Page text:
Reformation to present: Thomas Cranmer | Reginald Pole | Matthew Parker | Edmund Grindal | John Whitgift | Richard Bancroft | George Abbot | William Laud | William Juxon | Gilbert Sheldon | William Sancroft | John Tillotson | Thomas Tenison | William Wake | John Potter | Thomas Herring | Matthew Hutton | Thomas Secker | Frederick Cornwallis | John Moore | Charles Manners-Sutton | William Howley | John Bird Sumner | Charles Thomas Longley | Archibald Campbell Tait | Edward White Benson | Frederick Temple | Randall Thomas Davidson | Cosmo Lang | William Temple | Geoffrey Fisher | Michael Ramsey | Donald Coggan | Robert Runcie | George Carey | Rowan Williams

  • This article incorporates text from the Encyclopædia Britannica Eleventh Edition, a publication now in the public domain.

  Results from FactBites:
 
Hubert Walter (826 words)
In 1195 Hubert issued an ordinance by which four knights were to be appointed in every hundred to act as guardians of the peace, and from this humble beginning eventually was evolved the office of justice of the peace.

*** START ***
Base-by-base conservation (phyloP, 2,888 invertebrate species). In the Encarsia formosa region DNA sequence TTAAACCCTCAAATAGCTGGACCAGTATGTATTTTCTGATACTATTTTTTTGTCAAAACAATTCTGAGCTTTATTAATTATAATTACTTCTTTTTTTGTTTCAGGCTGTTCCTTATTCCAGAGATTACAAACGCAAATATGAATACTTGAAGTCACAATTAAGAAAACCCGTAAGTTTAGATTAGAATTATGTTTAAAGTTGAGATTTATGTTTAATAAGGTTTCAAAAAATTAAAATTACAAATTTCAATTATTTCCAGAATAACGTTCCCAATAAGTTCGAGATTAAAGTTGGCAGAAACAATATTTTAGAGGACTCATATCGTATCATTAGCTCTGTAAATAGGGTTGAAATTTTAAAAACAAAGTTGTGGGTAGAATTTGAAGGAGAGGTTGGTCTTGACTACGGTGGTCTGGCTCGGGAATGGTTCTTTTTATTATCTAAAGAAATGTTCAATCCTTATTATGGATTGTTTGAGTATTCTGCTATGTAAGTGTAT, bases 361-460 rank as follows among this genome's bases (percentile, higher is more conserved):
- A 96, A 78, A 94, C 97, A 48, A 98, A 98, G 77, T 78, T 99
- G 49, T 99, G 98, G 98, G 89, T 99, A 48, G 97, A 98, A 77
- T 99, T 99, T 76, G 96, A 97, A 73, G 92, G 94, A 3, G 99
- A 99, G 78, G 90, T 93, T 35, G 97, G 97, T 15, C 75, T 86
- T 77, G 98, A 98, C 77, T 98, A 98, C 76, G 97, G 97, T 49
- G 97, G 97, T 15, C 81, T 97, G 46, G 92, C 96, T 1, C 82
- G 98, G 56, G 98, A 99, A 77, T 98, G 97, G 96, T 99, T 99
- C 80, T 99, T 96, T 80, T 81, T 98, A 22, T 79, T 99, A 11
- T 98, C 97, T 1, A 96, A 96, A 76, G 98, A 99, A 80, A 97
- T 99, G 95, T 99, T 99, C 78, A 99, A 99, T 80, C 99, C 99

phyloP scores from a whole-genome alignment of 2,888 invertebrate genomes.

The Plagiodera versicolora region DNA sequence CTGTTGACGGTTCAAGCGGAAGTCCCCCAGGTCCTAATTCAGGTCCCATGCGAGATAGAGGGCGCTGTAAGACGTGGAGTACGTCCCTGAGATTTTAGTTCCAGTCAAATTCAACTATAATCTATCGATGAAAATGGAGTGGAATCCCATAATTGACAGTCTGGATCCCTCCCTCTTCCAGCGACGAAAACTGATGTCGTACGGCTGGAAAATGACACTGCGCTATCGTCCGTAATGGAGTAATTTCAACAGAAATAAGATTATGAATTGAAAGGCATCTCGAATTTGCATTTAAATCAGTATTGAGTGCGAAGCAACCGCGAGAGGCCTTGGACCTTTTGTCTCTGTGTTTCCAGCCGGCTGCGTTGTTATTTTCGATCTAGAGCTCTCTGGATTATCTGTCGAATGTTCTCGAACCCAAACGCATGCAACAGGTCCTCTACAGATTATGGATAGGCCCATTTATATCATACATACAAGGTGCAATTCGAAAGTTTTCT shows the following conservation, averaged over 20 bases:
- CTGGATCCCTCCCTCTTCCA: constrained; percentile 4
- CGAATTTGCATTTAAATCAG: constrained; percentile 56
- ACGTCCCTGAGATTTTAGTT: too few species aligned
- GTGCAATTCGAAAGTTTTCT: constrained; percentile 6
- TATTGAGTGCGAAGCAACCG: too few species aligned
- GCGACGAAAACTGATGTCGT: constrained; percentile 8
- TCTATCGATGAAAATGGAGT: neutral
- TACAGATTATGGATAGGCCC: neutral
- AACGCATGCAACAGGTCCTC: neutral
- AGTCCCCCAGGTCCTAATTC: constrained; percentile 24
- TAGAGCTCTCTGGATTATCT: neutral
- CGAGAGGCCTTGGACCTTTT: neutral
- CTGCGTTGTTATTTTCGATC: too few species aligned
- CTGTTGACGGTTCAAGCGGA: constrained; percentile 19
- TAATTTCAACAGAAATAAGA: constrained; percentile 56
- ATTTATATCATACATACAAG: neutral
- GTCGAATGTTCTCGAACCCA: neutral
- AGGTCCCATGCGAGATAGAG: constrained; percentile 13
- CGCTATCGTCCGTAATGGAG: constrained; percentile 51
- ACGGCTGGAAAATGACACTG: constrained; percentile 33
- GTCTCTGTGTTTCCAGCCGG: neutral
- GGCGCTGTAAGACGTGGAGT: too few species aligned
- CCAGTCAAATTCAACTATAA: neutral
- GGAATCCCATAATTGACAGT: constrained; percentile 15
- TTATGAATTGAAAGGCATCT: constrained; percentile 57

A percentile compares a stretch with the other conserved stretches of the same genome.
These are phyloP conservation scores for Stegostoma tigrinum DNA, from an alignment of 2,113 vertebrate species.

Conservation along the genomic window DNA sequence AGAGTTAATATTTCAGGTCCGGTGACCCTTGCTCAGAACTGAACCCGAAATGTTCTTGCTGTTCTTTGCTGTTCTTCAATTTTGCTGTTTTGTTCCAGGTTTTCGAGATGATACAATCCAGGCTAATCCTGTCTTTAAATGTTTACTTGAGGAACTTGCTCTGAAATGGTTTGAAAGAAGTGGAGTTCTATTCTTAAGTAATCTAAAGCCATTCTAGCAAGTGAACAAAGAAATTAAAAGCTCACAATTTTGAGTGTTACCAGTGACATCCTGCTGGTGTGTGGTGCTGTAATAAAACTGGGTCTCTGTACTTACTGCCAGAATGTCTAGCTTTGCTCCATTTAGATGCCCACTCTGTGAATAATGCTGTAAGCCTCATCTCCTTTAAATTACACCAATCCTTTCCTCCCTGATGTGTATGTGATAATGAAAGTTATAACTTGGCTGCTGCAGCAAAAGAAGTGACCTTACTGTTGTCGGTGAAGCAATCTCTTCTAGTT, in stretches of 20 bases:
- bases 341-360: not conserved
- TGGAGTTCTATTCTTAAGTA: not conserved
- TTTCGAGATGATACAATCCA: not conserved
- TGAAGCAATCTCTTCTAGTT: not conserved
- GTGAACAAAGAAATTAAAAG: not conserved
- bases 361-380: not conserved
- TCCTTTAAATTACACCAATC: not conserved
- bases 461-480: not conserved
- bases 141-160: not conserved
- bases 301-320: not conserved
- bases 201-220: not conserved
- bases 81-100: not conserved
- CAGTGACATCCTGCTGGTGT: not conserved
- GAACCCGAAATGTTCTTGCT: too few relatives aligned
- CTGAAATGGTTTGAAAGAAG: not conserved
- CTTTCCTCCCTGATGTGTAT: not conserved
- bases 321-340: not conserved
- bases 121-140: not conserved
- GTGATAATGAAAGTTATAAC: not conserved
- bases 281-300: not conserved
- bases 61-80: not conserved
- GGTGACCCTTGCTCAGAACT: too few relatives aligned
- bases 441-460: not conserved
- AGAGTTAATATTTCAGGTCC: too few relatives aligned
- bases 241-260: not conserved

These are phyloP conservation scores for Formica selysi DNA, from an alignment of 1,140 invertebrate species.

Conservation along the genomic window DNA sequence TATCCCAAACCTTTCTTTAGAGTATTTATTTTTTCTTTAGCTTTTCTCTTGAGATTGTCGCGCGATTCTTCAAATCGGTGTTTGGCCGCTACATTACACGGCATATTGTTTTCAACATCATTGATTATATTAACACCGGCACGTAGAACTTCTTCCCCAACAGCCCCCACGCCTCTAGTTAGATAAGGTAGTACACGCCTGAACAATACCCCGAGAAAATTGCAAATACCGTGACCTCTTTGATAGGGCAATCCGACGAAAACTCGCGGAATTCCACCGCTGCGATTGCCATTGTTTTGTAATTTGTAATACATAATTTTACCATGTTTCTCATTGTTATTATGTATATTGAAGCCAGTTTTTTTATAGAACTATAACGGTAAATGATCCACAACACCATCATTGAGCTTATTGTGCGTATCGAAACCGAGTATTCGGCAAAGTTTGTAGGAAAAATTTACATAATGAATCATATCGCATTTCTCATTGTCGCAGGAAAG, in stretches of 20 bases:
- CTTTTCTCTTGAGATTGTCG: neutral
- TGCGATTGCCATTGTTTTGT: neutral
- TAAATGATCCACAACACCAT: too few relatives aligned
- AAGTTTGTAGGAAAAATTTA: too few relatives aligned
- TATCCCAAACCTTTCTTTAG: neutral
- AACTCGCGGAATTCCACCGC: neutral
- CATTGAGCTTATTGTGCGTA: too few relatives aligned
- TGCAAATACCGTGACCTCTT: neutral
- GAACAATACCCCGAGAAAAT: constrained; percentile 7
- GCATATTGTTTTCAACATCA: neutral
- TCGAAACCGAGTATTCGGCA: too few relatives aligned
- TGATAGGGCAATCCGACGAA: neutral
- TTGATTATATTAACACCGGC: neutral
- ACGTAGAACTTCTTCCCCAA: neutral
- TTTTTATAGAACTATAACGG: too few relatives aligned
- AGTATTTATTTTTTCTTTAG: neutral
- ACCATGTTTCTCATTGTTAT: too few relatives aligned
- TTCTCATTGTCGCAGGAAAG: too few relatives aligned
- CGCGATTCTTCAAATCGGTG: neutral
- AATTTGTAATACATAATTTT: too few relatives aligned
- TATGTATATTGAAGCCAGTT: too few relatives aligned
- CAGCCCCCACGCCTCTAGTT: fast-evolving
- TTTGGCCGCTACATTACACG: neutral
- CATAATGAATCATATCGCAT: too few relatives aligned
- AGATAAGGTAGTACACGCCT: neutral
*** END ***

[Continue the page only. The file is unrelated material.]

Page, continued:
In 1198 Hubert, who had inherited from his predecessors in the primacy a fierce quarrel with the Canterbury monks, gave these enemies an opportunity of complaining to the pope, for in arresting the London demagogue, William Fitz Osbert[?], he had committed an act of sacrilege in Bow Church, which belonged to the monks.
On May 27, 1199 Hubert crowned John, making a speech in which the old theory of election by the people was enunciated for the last time.